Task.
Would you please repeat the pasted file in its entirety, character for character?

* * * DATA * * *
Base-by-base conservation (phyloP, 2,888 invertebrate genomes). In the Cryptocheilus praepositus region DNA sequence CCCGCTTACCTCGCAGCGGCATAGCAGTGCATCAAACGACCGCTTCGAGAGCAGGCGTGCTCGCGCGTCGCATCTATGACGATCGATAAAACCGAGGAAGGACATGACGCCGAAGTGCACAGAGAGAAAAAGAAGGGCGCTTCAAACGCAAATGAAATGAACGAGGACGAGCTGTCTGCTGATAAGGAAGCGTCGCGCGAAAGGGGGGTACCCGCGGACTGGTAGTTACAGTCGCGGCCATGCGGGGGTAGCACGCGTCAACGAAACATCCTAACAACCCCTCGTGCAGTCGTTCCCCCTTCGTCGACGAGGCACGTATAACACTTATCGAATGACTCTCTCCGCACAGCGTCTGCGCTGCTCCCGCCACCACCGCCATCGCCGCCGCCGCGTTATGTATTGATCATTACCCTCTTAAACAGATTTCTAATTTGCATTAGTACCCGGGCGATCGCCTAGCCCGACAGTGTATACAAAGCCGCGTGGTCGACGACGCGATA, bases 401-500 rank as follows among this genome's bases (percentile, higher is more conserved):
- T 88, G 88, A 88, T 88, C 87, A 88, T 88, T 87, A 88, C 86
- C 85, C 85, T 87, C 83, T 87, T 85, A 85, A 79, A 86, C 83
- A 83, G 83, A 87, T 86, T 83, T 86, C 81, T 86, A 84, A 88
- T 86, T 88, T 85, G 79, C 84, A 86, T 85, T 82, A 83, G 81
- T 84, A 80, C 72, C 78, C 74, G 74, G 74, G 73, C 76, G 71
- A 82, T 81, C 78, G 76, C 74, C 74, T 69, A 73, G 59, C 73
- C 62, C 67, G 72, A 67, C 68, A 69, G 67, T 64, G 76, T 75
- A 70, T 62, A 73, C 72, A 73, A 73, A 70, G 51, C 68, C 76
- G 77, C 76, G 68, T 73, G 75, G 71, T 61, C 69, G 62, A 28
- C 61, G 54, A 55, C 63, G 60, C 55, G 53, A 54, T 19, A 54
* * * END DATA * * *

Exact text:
Base-by-base conservation (phyloP, 2,888 invertebrate genomes). In the Cryptocheilus praepositus region DNA sequence CCCGCTTACCTCGCAGCGGCATAGCAGTGCATCAAACGACCGCTTCGAGAGCAGGCGTGCTCGCGCGTCGCATCTATGACGATCGATAAAACCGAGGAAGGACATGACGCCGAAGTGCACAGAGAGAAAAAGAAGGGCGCTTCAAACGCAAATGAAATGAACGAGGACGAGCTGTCTGCTGATAAGGAAGCGTCGCGCGAAAGGGGGGTACCCGCGGACTGGTAGTTACAGTCGCGGCCATGCGGGGGTAGCACGCGTCAACGAAACATCCTAACAACCCCTCGTGCAGTCGTTCCCCCTTCGTCGACGAGGCACGTATAACACTTATCGAATGACTCTCTCCGCACAGCGTCTGCGCTGCTCCCGCCACCACCGCCATCGCCGCCGCCGCGTTATGTATTGATCATTACCCTCTTAAACAGATTTCTAATTTGCATTAGTACCCGGGCGATCGCCTAGCCCGACAGTGTATACAAAGCCGCGTGGTCGACGACGCGATA, bases 401-500 rank as follows among this genome's bases (percentile, higher is more conserved):
- T 88, G 88, A 88, T 88, C 87, A 88, T 88, T 87, A 88, C 86
- C 85, C 85, T 87, C 83, T 87, T 85, A 85, A 79, A 86, C 83
- A 83, G 83, A 87, T 86, T 83, T 86, C 81, T 86, A 84, A 88
- T 86, T 88, T 85, G 79, C 84, A 86, T 85, T 82, A 83, G 81
- T 84, A 80, C 72, C 78, C 74, G 74, G 74, G 73, C 76, G 71
- A 82, T 81, C 78, G 76, C 74, C 74, T 69, A 73, G 59, C 73
- C 62, C 67, G 72, A 67, C 68, A 69, G 67, T 64, G 76, T 75
- A 70, T 62, A 73, C 72, A 73, A 73, A 70, G 51, C 68, C 76
- G 77, C 76, G 68, T 73, G 75, G 71, T 61, C 69, G 62, A 28
- C 61, G 54, A 55, C 63, G 60, C 55, G 53, A 54, T 19, A 54